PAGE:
The clicking of keyboard keys is usually the result of the plastic of the keys hitting the plastic frame underneath. You could, in theory, put some sort of contact-preventing material there, but it would most likely lead to loss of precision and responsiveness. Better to get a spring-loaded keyboard with flat keys, such as the Logitech UltraX. No funky key placement, no extra gimmicks, but you will be sacrificing wireless. If you're keen on keeping your wireless, just browse your local selection for a laptop-style keyboard. They tap instead of clicking, but do try one out before buying. Typing out "The quick brown fox jumps over the lazy dog" should test all alphabet keys.
At least Logitech made non-clicking mice at one point, but users objected to not being able to tell when they had actually pressed the buttons, so the physical feedback was brought back. I'm guessing the clicking could be removed by removing the clicking parts, but it would most likely impair the buttons' ability to operate.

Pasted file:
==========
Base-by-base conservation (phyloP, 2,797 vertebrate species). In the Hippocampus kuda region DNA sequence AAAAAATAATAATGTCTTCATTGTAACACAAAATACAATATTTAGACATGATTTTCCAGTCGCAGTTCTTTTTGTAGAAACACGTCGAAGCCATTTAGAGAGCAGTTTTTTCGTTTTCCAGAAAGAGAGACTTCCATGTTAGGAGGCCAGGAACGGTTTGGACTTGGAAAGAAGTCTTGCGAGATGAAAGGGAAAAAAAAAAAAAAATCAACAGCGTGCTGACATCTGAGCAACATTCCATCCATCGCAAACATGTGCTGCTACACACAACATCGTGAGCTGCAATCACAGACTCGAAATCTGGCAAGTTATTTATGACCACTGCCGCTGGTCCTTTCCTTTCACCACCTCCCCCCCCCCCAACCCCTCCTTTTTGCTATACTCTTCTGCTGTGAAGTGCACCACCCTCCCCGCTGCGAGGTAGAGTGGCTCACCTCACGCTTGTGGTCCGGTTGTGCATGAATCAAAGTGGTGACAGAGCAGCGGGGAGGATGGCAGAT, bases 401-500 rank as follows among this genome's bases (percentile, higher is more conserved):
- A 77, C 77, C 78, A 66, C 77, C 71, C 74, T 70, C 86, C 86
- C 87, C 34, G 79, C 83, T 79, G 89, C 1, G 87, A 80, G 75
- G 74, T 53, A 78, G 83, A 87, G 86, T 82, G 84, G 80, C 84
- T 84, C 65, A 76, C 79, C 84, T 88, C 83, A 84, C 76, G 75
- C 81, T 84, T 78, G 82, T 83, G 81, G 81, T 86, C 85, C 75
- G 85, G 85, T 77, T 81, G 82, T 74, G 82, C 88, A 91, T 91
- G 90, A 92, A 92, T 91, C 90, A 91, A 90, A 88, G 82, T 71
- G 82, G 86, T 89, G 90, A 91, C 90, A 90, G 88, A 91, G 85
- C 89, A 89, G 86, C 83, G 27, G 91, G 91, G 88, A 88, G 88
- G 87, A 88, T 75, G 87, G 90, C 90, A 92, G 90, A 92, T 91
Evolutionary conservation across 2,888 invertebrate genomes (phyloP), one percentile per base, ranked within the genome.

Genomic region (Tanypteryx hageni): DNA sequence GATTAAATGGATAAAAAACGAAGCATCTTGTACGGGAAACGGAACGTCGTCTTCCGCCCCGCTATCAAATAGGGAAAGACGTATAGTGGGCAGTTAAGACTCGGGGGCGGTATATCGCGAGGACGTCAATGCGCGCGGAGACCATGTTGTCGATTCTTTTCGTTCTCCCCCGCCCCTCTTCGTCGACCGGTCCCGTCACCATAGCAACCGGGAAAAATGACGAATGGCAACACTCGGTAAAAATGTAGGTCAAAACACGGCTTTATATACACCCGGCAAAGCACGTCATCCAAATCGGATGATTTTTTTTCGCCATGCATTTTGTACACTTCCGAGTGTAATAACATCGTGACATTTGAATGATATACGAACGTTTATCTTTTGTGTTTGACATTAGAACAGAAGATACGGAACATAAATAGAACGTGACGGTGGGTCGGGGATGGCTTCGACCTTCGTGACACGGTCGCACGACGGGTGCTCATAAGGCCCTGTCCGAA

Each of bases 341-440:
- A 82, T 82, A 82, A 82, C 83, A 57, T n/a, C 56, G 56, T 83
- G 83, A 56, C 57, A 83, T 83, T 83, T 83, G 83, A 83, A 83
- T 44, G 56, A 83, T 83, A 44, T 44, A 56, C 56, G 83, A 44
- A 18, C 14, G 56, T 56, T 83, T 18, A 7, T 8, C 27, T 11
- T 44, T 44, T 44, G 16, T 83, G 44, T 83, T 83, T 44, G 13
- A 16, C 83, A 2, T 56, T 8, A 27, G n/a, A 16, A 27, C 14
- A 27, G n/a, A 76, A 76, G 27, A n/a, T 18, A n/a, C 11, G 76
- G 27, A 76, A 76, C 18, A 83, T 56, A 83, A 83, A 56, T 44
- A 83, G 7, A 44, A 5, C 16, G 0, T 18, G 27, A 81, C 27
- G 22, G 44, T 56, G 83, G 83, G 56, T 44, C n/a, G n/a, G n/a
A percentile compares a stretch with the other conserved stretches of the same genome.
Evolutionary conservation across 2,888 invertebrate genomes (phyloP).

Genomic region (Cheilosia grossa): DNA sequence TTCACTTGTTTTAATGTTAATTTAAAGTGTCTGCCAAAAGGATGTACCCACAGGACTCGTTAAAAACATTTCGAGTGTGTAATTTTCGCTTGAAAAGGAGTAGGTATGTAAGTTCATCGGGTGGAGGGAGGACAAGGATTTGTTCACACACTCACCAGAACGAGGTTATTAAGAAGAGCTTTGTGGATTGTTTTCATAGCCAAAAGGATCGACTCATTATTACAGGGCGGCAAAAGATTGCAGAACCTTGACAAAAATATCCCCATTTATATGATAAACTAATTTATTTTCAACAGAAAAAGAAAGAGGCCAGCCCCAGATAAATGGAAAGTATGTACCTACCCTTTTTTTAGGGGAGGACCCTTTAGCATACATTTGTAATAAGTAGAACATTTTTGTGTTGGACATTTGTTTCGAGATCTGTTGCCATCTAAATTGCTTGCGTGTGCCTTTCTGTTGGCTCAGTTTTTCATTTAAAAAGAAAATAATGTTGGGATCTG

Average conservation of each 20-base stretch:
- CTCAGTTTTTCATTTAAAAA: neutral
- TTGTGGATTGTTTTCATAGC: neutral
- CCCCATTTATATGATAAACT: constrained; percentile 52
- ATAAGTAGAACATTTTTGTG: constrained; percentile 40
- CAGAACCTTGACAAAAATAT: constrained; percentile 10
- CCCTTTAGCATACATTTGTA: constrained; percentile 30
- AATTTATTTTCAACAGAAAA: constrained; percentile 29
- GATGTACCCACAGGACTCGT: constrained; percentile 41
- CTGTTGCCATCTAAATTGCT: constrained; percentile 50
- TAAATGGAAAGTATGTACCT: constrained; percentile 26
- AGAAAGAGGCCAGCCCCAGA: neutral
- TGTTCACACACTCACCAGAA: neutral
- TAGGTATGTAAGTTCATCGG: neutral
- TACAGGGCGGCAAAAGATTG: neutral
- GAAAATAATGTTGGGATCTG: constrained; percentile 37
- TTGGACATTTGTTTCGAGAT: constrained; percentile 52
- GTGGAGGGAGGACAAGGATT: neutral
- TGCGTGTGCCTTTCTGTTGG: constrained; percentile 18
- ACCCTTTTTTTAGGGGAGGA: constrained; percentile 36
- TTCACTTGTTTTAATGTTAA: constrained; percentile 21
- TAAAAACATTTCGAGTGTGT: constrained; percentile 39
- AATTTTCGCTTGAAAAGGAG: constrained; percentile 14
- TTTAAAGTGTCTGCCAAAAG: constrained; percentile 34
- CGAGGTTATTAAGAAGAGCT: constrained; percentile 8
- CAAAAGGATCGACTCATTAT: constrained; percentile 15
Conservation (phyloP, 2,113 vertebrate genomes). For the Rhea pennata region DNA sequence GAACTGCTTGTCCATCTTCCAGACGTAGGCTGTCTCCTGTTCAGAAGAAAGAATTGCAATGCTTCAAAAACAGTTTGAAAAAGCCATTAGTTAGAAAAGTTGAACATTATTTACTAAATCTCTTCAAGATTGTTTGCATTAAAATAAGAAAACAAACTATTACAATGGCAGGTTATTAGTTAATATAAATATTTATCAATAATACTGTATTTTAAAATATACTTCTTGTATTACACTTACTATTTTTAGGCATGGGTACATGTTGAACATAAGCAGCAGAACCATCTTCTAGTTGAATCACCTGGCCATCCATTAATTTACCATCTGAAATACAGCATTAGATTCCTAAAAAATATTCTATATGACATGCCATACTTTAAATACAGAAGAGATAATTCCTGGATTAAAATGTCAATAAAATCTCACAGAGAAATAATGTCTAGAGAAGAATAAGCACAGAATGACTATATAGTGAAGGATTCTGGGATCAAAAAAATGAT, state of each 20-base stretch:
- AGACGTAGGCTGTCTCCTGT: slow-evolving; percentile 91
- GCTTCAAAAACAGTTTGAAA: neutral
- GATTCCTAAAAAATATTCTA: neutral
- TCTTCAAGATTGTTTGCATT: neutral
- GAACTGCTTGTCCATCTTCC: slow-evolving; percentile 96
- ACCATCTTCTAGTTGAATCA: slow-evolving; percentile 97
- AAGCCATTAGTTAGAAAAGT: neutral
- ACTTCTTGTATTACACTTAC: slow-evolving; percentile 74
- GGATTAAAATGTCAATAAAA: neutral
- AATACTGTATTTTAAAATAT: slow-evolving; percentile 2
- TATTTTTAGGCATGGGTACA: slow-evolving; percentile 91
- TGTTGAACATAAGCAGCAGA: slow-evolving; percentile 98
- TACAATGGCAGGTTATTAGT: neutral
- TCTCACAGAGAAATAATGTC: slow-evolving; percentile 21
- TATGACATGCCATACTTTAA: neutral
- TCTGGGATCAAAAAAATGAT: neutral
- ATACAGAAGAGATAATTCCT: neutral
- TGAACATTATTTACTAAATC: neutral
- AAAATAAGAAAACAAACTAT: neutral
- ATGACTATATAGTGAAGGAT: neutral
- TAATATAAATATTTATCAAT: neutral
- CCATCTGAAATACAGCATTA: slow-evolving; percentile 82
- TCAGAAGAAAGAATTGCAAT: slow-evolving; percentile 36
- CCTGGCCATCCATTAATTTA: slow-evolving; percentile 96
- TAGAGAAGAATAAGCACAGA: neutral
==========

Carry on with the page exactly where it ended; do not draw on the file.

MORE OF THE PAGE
Edit: I was perhaps being too vague on the clicking. Those large, traditional keys are mounted in holes, and the fitting is usually loose. Thus even the slightest push will nudge the key around in its fitting, causing hard plastic surfaces to come into contact. Spring-loaded laptop keys are less prone to this, as the fitting and construction are better for quiet typing. A person's style of typing will account for some of the noise produced as well.
Case: FD Define Mini
Parts: P8Z77-M Pro µATX, MSI N650Ti-1GD5/OC, G.Skill 2x4/1600/CL9 DDR3U, Xonar DX, WD Red 3 TB, m4 128, RX-5300 PSU
Cooling: Noctua NH-U12P SE2 + Scythe SS PWM, 2x Noctua NF-P12
Extras: D-Link & Netgear powerline, Eaton UPS, Benq 24" TN, Ducky kb, Sensei Raw/R
idle & load: CPU 32 °C & 44 °C @ 300/600 & 600/800 RPM, GPU 35-65 °C @ 1200-1650 RPM
Last edited by Das_Saunamies on Wed Jun 27, 2007 3:05 am, edited 1 time in total.